Betta Stomach Exploded – 7 Possible Causes & Treatments
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Bettas are the queens of aquariums, and nobody can deny that. They have a gorgeous presence with large and fluffy fins and come in a variety of colors and patterns. Having several Bettas in your tank will bring uniqueness, color, and style to the environment.
All these aspects make it that much more difficult when you lose one or more of your fish. The situation is even worse when your Betta goes off violently by having its stomach bursting.
It’s a gruesome sight that will leave many Betta keepers dumbfounded, especially if they were unaware that that could happen.
Today, we will discuss Bettas and the reason why their stomachs may burst seemingly out of nowhere. We will also see if there’s something you can do to prevent such a grim scenario.
Why Do Betta Fish Stomachs Explode?
There are 7 main causes for your Betta’s stomachs exploding, leading to a gruesome death. These include:
– Bacterial Infections
Your Bettas may contract bacterial infections for a variety of reasons. These include water toxins and chemicals, accumulation of harmful bacteria, and even Bettas’ lower immune system. Feeding your betta fish bread or other forbidden foods can also cause bacteria to bloom in the tank.
Multiple factors will affect your Bettas’ immune system, including stress, disease, poor dieting, injuries, etc. When that happens, the Bettas’ mucoprotein coating will begin to fail. This is a protective coat giving the fish that slippery feel like it’s covered in oil.
This protective coat is a barrier against parasites and bacteria. A lower immune system will cause the Betta to lose its coating, leaving it vulnerable to bacterial infections.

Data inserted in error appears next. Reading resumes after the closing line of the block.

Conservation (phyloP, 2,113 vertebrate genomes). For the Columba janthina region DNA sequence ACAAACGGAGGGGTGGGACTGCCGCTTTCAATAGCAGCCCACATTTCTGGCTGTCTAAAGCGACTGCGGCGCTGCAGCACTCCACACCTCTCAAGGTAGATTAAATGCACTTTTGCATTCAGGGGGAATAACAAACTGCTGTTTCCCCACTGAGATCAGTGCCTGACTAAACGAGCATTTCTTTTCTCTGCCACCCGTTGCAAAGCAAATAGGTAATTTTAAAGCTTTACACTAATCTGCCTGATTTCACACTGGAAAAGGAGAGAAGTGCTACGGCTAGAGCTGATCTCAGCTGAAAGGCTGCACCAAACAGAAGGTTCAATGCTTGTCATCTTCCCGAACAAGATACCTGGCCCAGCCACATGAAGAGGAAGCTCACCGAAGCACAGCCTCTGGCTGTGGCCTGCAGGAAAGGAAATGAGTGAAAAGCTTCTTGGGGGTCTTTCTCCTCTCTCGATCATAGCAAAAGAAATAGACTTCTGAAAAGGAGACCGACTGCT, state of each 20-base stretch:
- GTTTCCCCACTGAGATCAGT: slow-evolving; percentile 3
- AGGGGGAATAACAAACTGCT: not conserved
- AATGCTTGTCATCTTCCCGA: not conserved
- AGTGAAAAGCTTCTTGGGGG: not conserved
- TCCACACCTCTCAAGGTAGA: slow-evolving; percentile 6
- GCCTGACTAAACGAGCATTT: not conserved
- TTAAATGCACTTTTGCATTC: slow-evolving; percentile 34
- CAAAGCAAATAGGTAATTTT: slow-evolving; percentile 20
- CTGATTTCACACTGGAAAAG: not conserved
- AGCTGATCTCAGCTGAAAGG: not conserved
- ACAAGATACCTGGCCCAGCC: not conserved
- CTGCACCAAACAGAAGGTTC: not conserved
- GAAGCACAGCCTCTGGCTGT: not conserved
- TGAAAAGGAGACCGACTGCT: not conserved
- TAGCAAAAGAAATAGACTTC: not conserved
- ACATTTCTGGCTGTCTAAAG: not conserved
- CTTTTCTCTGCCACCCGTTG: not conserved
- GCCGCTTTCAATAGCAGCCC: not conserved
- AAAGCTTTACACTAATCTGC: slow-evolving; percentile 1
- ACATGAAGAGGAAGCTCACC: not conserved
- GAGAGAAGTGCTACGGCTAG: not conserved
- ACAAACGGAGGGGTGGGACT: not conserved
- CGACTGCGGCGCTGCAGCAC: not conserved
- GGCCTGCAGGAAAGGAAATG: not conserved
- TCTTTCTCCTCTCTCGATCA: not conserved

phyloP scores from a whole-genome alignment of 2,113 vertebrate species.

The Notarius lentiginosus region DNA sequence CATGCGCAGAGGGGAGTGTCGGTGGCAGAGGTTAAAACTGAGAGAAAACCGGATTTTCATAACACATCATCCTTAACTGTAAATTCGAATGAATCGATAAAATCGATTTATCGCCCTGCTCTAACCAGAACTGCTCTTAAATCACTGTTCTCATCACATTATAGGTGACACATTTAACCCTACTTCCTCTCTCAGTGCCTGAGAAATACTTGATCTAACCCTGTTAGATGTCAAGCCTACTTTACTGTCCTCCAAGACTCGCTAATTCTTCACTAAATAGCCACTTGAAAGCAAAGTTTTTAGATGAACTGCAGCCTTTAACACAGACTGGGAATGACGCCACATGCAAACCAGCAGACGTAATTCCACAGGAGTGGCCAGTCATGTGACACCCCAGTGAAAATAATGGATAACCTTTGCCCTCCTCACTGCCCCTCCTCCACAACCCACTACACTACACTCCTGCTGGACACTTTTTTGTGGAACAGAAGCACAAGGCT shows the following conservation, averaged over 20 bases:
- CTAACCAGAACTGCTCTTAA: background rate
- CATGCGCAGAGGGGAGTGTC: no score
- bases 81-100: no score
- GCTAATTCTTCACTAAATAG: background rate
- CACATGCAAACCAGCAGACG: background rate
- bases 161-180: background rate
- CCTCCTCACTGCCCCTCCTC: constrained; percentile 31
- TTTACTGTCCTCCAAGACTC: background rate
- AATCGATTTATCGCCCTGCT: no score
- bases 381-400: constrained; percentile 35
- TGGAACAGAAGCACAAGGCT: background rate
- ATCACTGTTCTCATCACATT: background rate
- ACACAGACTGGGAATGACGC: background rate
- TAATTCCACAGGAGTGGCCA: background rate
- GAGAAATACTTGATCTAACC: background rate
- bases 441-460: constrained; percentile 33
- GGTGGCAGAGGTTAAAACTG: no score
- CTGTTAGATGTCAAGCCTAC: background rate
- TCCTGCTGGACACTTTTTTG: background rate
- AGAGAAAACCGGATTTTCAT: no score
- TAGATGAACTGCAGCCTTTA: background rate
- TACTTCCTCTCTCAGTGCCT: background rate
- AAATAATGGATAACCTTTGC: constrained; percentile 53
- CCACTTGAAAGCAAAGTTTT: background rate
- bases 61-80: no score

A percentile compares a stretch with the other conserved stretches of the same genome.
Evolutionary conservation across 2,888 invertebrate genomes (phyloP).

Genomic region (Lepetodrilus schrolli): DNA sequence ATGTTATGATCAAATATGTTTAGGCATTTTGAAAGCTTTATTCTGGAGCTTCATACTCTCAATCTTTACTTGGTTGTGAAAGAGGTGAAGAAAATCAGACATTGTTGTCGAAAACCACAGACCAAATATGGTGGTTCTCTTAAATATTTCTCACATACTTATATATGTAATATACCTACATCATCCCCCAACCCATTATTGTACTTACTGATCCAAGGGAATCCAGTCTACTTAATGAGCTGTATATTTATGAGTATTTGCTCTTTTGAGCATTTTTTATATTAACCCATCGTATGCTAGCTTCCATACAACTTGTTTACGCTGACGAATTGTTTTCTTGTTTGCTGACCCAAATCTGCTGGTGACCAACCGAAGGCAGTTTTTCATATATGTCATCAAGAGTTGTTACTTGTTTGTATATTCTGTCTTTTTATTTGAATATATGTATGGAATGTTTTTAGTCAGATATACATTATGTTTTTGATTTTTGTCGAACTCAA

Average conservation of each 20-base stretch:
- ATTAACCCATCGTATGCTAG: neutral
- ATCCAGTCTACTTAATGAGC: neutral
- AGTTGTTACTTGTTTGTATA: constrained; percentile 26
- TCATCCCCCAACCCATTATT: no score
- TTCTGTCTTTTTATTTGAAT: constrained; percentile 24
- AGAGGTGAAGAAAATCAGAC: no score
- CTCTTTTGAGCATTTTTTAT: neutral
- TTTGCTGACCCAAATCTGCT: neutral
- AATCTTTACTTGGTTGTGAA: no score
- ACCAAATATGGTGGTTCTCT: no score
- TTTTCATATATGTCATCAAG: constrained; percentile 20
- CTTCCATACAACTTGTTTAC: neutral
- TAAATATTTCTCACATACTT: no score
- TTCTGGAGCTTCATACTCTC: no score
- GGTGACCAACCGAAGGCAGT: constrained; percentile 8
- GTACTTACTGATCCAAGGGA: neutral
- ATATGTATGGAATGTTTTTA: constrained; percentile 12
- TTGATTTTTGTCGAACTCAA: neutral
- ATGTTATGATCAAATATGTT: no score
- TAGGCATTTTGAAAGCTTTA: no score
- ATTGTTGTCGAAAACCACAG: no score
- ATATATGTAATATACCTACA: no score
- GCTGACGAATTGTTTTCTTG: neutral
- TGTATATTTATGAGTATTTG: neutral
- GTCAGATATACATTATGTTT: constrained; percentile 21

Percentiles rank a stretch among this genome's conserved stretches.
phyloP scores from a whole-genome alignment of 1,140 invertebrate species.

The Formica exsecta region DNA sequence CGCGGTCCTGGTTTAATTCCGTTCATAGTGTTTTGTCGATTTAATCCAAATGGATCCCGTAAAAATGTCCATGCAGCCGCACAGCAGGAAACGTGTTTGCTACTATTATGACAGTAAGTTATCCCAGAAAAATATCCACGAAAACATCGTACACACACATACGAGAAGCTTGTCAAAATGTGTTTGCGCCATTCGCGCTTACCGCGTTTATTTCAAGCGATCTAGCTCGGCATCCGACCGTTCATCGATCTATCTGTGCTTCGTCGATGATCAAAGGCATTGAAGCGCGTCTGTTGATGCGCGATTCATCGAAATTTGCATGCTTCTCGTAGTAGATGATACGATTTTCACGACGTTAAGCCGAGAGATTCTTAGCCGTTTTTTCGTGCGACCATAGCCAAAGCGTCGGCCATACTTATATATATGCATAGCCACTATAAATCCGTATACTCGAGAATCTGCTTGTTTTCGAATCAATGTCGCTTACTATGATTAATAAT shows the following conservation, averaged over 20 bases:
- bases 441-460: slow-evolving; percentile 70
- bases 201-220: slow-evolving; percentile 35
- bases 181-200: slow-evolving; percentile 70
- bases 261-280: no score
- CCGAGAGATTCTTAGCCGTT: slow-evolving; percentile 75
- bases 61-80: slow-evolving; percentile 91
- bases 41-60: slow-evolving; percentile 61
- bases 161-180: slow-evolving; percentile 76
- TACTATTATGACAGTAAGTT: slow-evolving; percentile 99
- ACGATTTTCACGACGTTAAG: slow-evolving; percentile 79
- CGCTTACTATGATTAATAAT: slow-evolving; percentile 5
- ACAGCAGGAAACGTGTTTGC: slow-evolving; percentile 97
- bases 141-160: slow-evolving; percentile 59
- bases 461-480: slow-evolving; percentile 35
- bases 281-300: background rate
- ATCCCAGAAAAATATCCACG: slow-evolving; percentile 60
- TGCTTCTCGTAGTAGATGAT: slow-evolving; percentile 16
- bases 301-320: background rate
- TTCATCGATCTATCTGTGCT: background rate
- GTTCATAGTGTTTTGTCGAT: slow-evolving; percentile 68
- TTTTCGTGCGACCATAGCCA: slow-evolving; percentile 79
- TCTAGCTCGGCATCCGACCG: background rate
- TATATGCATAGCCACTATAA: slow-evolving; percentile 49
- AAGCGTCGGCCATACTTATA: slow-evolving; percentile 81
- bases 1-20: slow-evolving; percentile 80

You can tell that your Betta has been affected by noticing its erratic swimming patterns, lower appetite, and constant lethargy. The Betta may also display a white, cloudy slime covering its body in certain areas, along with patches of white skin and sores.
At that point, treatment is necessary to prevent the situation from aggravating, which can spell death for your Betta.
How To Treat Bacterial Infections?
In case of any signs of bacterial infections, I recommend quarantining the sick fish immediately. You can then use potent antibiotics like Tetracycline or Ampicillin in the recommended dosages to counter the infection and destroy the harmful organisms.
These antibiotics are also useful for combating fungal infections. Plus, you should perform water changes every other day to provide the sick Betta with a clean and fresh habitat until the ordeal is over.
If nothing works, euthanasia remains your only option to prevent the infection from spreading to the rest of the population.
– Kidney Failure
Bettas, like any other fish, lack bone marrow. This means that their kidneys are also responsible for producing red and white blood cells, aside from their usual detoxification role.